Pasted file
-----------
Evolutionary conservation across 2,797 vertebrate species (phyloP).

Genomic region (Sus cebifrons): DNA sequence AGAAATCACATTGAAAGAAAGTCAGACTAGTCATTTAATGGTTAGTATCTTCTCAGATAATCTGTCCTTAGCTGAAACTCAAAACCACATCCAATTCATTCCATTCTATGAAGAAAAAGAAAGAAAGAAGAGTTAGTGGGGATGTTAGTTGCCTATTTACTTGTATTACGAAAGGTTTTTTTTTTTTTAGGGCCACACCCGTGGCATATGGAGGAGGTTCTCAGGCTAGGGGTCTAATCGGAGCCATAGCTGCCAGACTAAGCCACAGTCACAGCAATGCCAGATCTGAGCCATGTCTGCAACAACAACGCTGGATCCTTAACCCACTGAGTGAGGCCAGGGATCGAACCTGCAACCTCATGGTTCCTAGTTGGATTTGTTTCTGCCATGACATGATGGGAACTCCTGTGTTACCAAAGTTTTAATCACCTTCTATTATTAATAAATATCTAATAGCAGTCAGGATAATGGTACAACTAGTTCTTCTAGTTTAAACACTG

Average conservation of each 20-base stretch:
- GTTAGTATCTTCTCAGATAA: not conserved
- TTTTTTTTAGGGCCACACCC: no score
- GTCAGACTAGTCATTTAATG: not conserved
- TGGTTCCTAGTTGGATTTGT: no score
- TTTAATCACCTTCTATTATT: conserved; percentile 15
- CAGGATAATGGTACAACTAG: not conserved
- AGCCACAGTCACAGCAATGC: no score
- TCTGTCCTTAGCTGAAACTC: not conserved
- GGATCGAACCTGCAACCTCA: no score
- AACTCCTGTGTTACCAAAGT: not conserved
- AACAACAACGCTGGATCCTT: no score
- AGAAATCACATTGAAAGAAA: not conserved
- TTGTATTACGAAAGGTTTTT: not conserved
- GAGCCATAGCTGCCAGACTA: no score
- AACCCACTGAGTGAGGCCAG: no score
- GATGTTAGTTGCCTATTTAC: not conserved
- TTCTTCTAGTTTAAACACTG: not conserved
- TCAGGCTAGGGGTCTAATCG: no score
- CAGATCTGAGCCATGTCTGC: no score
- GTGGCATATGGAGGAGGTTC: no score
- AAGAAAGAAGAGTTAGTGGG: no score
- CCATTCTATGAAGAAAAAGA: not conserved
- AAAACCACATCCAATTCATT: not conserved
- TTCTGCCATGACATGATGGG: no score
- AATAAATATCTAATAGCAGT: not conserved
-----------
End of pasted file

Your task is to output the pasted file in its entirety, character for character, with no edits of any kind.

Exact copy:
Evolutionary conservation across 2,797 vertebrate species (phyloP).

Genomic region (Sus cebifrons): DNA sequence AGAAATCACATTGAAAGAAAGTCAGACTAGTCATTTAATGGTTAGTATCTTCTCAGATAATCTGTCCTTAGCTGAAACTCAAAACCACATCCAATTCATTCCATTCTATGAAGAAAAAGAAAGAAAGAAGAGTTAGTGGGGATGTTAGTTGCCTATTTACTTGTATTACGAAAGGTTTTTTTTTTTTTAGGGCCACACCCGTGGCATATGGAGGAGGTTCTCAGGCTAGGGGTCTAATCGGAGCCATAGCTGCCAGACTAAGCCACAGTCACAGCAATGCCAGATCTGAGCCATGTCTGCAACAACAACGCTGGATCCTTAACCCACTGAGTGAGGCCAGGGATCGAACCTGCAACCTCATGGTTCCTAGTTGGATTTGTTTCTGCCATGACATGATGGGAACTCCTGTGTTACCAAAGTTTTAATCACCTTCTATTATTAATAAATATCTAATAGCAGTCAGGATAATGGTACAACTAGTTCTTCTAGTTTAAACACTG

Average conservation of each 20-base stretch:
- GTTAGTATCTTCTCAGATAA: not conserved
- TTTTTTTTAGGGCCACACCC: no score
- GTCAGACTAGTCATTTAATG: not conserved
- TGGTTCCTAGTTGGATTTGT: no score
- TTTAATCACCTTCTATTATT: conserved; percentile 15
- CAGGATAATGGTACAACTAG: not conserved
- AGCCACAGTCACAGCAATGC: no score
- TCTGTCCTTAGCTGAAACTC: not conserved
- GGATCGAACCTGCAACCTCA: no score
- AACTCCTGTGTTACCAAAGT: not conserved
- AACAACAACGCTGGATCCTT: no score
- AGAAATCACATTGAAAGAAA: not conserved
- TTGTATTACGAAAGGTTTTT: not conserved
- GAGCCATAGCTGCCAGACTA: no score
- AACCCACTGAGTGAGGCCAG: no score
- GATGTTAGTTGCCTATTTAC: not conserved
- TTCTTCTAGTTTAAACACTG: not conserved
- TCAGGCTAGGGGTCTAATCG: no score
- CAGATCTGAGCCATGTCTGC: no score
- GTGGCATATGGAGGAGGTTC: no score
- AAGAAAGAAGAGTTAGTGGG: no score
- CCATTCTATGAAGAAAAAGA: not conserved
- AAAACCACATCCAATTCATT: not conserved
- TTCTGCCATGACATGATGGG: no score
- AATAAATATCTAATAGCAGT: not conserved